Thanksgiving Day became a national holiday in 1863 as declared by President Lincoln. Until 1941, Thanksgiving Day was declared by the President of the United States every year. In 1941, a resolution was passed by Congress to have Thanksgiving Day every year on the fourth Thursday of November.

Since 1621, Thanksgiving Day has changed a lot. There are always new recipes to try and parades to watch. However if you are ever interested in discussing days of thanks with Pilgrims, just head to Plimoth Plantation in Plymouth, Massachusetts. The Pilgrims will be happy to discuss it with you.

Of course, now you want to know even more about the holiday, don't you? Check out these books in the library and search America: History & Life for articles on the history of this truly American event!

Happy Thanksgiving!

Calling All Bibliophiles: The Sweren Student Book Collecting Contest is Open!

2015 Logo

The Betty and Edgar Sweren Student Book Collecting Contest recognizes the love of books and the delight in shaping a thoughtful and focused book collection. All undergraduate and graduate students enrolled in a degree program at Johns Hopkins are eligible to enter, and all entries are welcome except past winning collections.

The annual competition is sponsored by the Friends of the Libraries and was endowed in 2007 by Betty and Edgar Sweren, longtime supporters of the Sheridan Libraries.

Did we mention prizes? The competition includes a graduate and undergraduate division, and winners in each division are awarded:

• $1,000 First Place
• $500 Second Place
• $250 Honorable Mention

In addition to cash prizes, selected titles from the winning collections will be exhibited in the Brody Learning Commons. Winners will also receive a one-year honorary membership in the Friends of the Johns Hopkins Libraries.

Awards will be presented to the winners in the spring of 2015. Each entry will be judged on the extent to which the items in the collection form a coherent pattern of inquiry and/or represent a well-defined field of interest. Additionally, consideration will be given to how well the collection reflects the student’s stated goals and interests.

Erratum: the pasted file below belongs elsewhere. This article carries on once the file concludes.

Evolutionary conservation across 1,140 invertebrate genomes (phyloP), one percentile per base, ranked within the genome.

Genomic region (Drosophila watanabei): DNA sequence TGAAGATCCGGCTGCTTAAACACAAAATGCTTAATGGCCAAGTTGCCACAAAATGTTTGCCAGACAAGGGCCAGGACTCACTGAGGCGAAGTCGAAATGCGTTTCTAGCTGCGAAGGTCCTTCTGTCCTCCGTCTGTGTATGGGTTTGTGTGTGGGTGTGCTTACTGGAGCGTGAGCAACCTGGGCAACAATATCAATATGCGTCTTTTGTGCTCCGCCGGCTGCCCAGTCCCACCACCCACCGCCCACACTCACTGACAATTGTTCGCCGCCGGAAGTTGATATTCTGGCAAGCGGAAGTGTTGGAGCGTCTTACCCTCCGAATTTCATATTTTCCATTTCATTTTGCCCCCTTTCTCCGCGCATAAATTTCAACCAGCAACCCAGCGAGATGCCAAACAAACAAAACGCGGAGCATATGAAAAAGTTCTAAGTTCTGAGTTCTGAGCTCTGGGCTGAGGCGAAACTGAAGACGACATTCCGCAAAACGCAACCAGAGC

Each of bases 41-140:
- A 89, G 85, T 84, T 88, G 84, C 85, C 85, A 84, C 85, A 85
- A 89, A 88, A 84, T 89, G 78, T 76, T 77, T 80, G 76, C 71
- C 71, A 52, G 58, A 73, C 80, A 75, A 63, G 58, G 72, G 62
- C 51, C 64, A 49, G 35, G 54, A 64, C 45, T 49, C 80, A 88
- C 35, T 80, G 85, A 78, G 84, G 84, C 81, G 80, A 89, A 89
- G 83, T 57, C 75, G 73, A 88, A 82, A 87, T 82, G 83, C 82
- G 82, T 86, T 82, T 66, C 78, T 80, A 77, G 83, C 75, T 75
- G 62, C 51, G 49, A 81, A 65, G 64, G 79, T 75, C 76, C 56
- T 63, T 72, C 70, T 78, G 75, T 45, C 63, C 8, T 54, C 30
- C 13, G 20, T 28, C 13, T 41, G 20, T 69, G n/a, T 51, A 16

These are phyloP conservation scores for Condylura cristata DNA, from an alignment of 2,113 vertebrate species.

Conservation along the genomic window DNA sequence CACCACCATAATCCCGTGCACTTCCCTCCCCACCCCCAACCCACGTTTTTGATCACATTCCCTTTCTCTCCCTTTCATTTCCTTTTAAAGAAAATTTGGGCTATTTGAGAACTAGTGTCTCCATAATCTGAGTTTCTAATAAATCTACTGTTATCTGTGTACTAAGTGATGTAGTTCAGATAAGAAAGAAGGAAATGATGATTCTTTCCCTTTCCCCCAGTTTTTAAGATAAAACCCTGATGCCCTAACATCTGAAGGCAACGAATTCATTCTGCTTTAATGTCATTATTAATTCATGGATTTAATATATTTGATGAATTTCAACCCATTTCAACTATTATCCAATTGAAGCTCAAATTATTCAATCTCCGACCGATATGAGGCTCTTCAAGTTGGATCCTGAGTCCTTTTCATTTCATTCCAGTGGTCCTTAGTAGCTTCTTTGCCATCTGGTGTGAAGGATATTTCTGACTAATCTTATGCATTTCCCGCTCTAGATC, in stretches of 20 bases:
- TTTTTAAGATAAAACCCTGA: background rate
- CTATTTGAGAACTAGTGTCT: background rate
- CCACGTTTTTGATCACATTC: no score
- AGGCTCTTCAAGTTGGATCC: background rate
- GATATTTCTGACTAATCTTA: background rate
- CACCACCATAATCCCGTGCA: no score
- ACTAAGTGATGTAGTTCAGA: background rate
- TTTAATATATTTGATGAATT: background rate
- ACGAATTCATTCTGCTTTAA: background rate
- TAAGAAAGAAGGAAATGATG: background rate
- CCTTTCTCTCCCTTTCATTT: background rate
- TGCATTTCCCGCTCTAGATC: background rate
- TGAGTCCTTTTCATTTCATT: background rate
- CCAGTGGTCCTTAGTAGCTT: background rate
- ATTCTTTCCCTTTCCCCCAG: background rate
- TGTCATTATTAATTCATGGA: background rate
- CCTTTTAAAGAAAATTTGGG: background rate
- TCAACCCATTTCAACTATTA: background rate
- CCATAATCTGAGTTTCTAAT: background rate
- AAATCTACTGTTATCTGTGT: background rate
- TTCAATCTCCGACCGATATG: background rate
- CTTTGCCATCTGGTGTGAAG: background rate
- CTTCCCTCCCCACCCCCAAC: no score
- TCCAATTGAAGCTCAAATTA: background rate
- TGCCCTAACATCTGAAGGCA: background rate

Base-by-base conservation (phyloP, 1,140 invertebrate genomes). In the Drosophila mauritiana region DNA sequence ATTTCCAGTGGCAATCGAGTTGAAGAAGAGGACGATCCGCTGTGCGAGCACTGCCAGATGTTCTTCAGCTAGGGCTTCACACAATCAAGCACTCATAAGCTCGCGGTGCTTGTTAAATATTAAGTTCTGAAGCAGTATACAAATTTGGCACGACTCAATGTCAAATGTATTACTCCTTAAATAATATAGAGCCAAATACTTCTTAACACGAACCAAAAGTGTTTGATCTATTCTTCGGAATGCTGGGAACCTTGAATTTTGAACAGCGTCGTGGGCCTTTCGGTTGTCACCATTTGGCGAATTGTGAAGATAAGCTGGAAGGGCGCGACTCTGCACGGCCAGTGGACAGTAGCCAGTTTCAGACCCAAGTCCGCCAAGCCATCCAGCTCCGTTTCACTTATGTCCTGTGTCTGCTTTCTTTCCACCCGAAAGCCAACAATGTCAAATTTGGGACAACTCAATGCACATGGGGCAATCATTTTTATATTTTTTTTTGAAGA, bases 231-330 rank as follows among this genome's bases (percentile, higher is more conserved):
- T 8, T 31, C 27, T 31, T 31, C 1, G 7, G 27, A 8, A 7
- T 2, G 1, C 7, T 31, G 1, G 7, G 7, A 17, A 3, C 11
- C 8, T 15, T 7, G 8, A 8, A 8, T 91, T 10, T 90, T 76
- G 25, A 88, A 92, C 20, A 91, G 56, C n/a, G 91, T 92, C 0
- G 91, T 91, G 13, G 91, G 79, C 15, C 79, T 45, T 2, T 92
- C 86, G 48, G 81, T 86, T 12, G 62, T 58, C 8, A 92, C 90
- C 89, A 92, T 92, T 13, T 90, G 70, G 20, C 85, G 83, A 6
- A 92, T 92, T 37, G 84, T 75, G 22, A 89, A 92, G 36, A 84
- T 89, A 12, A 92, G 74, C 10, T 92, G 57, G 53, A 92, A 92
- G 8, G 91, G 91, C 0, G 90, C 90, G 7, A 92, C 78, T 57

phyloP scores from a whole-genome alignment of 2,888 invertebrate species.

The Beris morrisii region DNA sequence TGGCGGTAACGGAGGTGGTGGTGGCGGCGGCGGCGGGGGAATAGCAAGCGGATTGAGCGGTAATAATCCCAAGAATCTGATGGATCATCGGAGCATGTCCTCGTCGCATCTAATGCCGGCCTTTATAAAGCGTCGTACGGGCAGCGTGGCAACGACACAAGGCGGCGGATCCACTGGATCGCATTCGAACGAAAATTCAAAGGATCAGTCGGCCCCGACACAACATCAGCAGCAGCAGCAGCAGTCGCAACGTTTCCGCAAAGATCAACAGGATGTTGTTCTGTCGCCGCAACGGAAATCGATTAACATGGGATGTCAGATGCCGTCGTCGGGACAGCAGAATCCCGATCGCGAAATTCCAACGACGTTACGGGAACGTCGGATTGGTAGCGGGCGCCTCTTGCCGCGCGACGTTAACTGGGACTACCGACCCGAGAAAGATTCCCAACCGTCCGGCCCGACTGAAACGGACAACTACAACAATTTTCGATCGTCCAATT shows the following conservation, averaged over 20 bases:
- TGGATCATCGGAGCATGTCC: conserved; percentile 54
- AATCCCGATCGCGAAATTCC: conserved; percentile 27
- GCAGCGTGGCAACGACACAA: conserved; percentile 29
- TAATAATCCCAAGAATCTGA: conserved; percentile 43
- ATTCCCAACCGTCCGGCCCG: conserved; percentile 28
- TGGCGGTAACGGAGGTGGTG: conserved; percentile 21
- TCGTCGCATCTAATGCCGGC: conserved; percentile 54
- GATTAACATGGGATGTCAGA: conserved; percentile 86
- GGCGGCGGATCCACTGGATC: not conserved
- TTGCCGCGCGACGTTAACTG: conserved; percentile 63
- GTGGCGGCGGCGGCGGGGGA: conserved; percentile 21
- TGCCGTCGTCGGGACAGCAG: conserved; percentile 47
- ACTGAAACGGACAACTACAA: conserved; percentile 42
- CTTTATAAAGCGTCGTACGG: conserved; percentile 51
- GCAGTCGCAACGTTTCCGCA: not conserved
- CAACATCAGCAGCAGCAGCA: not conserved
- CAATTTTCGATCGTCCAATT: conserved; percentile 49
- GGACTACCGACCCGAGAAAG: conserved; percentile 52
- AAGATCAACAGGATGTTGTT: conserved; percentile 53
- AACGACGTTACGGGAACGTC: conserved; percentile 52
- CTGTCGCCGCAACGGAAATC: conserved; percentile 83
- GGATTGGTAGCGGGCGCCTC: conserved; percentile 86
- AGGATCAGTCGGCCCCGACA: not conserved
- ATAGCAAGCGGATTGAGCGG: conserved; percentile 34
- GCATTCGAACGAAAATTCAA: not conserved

1. Any student, undergraduate or graduate, enrolled in a degree program at Johns Hopkins University is eligible to enter.
2. All items must be owned and collected by the student who enters the contest.
3. A collection need not consist of, or include, rare or valuable books. Paper-bound books may be included.
4. Although the focus is books, the collection may include other media that support the collection.
5. Collections can be on any subject. Past entries include Colonial America, feminism, running, and music. (See below for last year's winners.)

Application Information:

Each contestant must submit:
1. A Cover Sheet including the title of your collection
2. A 2-3 page essay outlining the purpose of the collection, how you started the collection, how the collection was assembled, the items of greatest interest, ideas for the collection’s future development.
3. A bibliography of 20 or more items (maximum of 50) in the collection. Each item should be numbered, given a full bibliographic description, and briefly annotated as to its importance to the collection. Please use the Chicago Manual of Style, 15th Edition.
4. A wish list. Please include a second bibliography listing up to 10 items that you would like to add to your collection, with brief annotation stating the reason for adding each item.
5. Electronic entries should be submitted as one PDF document, including coversheet.